Yet this apocalypse, or revelation, postponed is apparently “at hand” (“The Second Coming”, 9); “At hand: not occurring, not occurred, and not in any remote future” (Wood). Wood takes this “at hand” to mean the moment “just before”, which is logically defensible in terms of those moments he has ruled out, yet the invocation of hands implies the need for agency. The revelation is in one’s hand, ready to occur, yet being a constant mocker the visionary subject of history “lack[s] all conviction” (7) to actualise any such change, leaving only “the worst” (“The Second Coming”, 7 and “Nineteen Hundred and Nineteen”, 16) to loose “mere anarchy” (“The Second Coming”, 4), mere by its very impotence to cause difference, leaving not change but simply, to borrow Wood’s word, turbulence.
When Yeats criticises the “law indifferent to blame and praise, / To bribe or threat” in Nineteen Hundred and Nineteen (10) it is tempting to agree with Wood in his analysis that it is because it is “a dream of a law, an imaginary untested law, a law for a world without rogues and rascals” (21), which leads in itself to the anger and violence of the poem, but this can be pushed further. Put into a broad political context this is an anti-liberal gripe, a contemptuous dismissal of those ideologies which believe the word is at heart free of rogues and rascals, inevitably leading to the conclusion that excessive authority through violence, the hallmark of a Fascist state, is entirely necessary. Nineteen Hundred and Nineteen builds a series of these apparent errors in judgement: the mistake of the philosopher attempting “to bring the world under a rule” (31) when “we are but weasels fighting in a hole” (32), or the implied belief in the eternity of love in the delicate with the phrasing of “Man is in love and loves what vanishes / What more is there to say?” (41/42). Wood posits that violence therefore becomes the way to knowledge to replace the illusions and mistakes of life, and it is interesting to note that “it would be desperate and in a horrible way romantic to believe that there is no other way in which we can ever get the knowledge we need” (Wood, 22), when my personal answer to the question “In what way is fascism romantic?” would certainly be “in a horrible way”: a way that seeks for higher necessary truths but ultimately does so with violent irrational fervour.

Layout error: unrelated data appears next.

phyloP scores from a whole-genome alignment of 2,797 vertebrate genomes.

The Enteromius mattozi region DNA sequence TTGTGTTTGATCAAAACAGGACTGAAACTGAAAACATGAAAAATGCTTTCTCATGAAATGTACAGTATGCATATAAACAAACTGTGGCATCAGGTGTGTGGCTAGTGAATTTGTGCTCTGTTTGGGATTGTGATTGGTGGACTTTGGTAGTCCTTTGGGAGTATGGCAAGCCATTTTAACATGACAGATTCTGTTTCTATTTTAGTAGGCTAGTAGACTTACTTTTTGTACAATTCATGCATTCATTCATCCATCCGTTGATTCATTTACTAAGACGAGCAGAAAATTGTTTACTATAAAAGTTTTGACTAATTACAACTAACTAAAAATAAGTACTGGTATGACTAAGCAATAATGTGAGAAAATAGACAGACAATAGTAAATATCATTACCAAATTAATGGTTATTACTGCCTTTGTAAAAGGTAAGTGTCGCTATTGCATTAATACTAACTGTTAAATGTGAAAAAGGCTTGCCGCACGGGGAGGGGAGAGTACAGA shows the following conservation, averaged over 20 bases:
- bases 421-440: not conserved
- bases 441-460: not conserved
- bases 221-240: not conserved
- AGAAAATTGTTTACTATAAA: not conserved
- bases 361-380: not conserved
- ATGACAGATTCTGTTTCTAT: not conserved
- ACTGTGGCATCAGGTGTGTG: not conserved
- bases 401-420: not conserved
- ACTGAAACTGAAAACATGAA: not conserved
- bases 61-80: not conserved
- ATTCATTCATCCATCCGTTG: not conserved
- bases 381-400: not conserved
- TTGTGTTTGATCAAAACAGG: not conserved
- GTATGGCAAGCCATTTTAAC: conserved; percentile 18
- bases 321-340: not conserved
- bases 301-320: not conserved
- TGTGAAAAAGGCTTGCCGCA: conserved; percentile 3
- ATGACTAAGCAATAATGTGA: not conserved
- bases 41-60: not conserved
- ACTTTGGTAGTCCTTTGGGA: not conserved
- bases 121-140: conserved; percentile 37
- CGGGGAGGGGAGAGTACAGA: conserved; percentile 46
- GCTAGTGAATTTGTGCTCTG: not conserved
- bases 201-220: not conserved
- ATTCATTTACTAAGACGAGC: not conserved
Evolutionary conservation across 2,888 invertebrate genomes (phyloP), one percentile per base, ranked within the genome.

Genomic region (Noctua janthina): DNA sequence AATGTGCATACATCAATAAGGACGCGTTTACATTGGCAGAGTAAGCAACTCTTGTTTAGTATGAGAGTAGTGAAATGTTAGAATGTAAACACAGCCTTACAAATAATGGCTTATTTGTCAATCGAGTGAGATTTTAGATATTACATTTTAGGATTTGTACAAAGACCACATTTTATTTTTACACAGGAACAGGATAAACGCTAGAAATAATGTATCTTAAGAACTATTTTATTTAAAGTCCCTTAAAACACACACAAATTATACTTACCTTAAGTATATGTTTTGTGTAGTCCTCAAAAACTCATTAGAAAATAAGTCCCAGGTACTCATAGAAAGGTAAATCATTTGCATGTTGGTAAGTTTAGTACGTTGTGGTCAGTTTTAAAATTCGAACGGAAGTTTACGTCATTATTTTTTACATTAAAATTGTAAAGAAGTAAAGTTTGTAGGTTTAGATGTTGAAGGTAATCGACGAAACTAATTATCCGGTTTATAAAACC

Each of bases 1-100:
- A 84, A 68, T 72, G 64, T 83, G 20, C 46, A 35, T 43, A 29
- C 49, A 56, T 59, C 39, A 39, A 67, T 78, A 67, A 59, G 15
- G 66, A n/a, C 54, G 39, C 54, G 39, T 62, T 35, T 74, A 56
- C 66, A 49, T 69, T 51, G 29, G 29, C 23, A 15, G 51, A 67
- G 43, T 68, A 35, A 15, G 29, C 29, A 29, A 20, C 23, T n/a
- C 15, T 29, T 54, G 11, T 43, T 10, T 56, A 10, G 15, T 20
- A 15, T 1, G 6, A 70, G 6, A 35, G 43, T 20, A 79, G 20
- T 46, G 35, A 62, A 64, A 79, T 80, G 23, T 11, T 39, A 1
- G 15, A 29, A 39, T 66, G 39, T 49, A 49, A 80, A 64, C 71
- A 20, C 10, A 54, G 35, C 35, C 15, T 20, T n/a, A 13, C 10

When “evil gathers head” (VI, 5) we are tempted to envisage this as a Blakean evil-as-energy ready to break through to some new revelation, but this cannot be the case as the mode remains passive and random “with amorous cries, or angry cries, / According to the wind” (11/12). The “tumult of images” (8) cannot be synthesised into any meaning or conclusion “for all are blind” (12). Wood puts the word “insolence” next to the image of this evil without direction or energy, and Yeats certainly gives the impression that he is living in insolent times of unfocused weasels forming, at best, a bestial mob: “Can the bestial be born again as demonic? Can the mob be born again as people, as a nation? That would truly be a second coming. It became known as Fascism.” (Seamus Dean, in Wood).